kids that difference is valuable and part of being human.
about different types of disabilities and what we all have in common.
with kids how everyone (classmates and friends) can work or play together and encourage those connections.
the message that kids and youth with disabilities belong in your community, classroom, and workplace.
kids avoid negative and ‘ableist’ language, like “confined to a wheelchair” or “suffers from a disability” that implies having a disability is bad, and instead use “uses a wheelchair” or “has a disability.”
kids to ask questions about disability, including asking kids and adults with disabilities directly. Teach kids how to use respectful language and to seek permission before asking follow up questions.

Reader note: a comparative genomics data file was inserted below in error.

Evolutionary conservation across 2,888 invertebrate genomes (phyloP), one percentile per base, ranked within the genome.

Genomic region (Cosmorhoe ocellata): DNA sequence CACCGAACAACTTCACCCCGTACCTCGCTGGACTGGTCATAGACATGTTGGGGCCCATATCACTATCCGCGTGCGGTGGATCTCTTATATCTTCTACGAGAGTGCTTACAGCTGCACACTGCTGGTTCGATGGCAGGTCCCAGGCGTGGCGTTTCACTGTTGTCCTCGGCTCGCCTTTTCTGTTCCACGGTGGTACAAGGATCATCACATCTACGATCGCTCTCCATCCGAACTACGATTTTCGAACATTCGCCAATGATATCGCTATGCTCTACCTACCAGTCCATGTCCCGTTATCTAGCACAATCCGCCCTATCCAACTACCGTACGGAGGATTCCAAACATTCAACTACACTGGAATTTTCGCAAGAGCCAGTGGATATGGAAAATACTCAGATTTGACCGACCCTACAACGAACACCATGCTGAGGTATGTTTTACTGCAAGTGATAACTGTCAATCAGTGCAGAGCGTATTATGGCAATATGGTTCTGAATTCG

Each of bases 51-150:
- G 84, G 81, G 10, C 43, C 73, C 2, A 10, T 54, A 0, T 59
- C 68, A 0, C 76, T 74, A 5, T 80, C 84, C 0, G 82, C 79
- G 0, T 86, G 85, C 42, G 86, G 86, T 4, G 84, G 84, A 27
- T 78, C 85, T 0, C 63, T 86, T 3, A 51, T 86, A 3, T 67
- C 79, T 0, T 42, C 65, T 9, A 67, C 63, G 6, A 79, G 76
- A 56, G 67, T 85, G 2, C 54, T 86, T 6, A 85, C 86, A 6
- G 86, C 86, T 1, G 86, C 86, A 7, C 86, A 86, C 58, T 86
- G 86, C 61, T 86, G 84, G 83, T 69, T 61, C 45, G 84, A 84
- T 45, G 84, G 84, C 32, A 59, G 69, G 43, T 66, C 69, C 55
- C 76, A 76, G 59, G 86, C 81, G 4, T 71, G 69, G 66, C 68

that each individual chooses how to describe themselves and their disability. For example, some people use “autistic person,” while others use “person with autism.” The best way to understand how an individual wants to be described is to ask them.
kids about times they have felt different and reflect on those experiences.
(like stairs, videos without captions or doors without access buttons) and talk to kids about how we can find solutions.
invite kids and youth with disabilities to join your social and community activities.